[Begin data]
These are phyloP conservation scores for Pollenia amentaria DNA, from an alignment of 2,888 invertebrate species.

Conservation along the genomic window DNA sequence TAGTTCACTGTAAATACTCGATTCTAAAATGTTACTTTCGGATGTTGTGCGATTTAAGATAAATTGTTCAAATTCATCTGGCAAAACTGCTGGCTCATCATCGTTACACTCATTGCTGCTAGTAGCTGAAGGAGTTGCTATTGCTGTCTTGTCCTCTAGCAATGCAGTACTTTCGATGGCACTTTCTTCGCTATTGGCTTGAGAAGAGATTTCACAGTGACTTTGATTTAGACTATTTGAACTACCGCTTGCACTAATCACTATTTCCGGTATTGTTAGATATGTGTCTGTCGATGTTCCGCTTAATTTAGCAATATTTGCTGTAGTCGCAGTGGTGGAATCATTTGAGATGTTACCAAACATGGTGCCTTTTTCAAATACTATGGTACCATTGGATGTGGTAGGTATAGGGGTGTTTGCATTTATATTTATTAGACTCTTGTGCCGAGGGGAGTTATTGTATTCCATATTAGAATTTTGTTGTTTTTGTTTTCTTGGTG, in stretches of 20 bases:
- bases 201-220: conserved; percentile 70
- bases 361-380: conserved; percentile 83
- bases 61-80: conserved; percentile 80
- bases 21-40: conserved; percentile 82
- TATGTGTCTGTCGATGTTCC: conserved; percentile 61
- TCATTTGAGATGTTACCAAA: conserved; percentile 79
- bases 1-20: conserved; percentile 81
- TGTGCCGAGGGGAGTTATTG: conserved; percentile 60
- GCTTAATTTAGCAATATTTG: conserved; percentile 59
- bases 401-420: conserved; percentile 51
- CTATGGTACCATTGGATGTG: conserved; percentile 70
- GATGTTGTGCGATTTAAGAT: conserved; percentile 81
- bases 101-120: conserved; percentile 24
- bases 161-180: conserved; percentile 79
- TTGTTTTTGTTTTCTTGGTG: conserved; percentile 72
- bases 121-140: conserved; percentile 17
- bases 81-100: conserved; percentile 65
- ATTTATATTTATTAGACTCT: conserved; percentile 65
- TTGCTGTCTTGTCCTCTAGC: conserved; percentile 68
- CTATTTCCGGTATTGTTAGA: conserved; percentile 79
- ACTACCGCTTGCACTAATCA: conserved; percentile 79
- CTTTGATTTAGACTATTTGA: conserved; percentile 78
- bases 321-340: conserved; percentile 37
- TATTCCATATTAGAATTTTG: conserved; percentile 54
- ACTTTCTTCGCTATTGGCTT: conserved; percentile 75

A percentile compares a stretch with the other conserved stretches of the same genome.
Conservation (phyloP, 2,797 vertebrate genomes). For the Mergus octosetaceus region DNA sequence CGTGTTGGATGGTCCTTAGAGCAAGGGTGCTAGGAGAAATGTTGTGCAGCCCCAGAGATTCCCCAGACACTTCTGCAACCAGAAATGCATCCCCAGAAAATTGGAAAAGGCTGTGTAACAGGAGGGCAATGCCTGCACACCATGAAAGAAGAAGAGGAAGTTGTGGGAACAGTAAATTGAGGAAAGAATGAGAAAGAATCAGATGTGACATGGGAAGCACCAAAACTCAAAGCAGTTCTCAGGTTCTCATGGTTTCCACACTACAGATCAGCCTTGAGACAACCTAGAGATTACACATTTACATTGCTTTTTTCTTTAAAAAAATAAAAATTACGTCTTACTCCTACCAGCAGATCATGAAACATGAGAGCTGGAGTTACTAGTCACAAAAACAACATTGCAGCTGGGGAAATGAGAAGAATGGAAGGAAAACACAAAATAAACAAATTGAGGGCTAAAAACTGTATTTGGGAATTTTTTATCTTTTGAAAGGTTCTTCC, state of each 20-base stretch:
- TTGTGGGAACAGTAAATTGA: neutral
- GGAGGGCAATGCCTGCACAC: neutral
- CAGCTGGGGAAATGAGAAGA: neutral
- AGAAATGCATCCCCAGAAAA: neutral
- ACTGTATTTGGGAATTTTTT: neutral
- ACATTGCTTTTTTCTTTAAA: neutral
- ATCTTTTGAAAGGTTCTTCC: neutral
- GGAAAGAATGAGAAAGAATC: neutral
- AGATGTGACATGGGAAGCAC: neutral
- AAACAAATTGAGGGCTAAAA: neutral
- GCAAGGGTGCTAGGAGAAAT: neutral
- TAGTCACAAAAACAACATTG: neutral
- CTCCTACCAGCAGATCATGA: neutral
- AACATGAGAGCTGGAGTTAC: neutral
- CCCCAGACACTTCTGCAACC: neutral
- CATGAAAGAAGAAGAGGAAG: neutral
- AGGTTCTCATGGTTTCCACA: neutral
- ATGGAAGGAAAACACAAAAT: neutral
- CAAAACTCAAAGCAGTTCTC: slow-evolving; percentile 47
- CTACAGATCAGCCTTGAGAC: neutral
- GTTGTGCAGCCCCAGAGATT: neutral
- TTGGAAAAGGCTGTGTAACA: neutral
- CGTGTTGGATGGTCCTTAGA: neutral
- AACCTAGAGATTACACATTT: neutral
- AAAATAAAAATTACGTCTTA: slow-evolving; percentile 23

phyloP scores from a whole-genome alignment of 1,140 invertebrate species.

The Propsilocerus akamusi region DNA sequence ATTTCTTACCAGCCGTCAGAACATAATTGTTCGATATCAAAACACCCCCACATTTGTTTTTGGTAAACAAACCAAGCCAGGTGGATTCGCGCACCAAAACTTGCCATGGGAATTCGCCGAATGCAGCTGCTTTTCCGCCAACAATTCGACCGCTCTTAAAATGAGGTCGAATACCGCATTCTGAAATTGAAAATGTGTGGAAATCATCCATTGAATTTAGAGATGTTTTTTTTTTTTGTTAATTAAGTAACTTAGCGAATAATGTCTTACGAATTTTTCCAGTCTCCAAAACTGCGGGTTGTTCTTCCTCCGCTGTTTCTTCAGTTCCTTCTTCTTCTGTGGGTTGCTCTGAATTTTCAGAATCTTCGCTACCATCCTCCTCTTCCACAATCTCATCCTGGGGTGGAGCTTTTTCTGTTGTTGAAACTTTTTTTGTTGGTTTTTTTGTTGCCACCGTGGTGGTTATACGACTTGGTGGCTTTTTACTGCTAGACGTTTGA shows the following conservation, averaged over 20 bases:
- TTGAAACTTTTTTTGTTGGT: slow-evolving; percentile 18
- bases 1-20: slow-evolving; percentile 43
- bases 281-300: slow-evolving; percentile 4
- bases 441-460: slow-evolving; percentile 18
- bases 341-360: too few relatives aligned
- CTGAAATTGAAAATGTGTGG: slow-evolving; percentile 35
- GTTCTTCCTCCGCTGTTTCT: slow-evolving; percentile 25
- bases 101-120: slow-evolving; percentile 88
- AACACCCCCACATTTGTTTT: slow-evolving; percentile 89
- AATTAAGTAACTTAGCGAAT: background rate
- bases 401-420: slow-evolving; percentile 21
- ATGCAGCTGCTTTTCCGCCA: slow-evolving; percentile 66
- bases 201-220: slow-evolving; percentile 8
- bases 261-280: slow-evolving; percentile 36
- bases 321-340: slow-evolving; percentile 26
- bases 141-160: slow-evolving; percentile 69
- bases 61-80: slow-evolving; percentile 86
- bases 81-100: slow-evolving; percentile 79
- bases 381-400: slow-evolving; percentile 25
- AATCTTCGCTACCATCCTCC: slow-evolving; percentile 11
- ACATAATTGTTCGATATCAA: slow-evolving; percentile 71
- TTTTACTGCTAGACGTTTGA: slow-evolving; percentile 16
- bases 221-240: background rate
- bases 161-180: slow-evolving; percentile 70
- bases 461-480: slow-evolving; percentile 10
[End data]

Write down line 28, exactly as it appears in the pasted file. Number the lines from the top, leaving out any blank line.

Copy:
A percentile compares a stretch with the other conserved stretches of the same genome.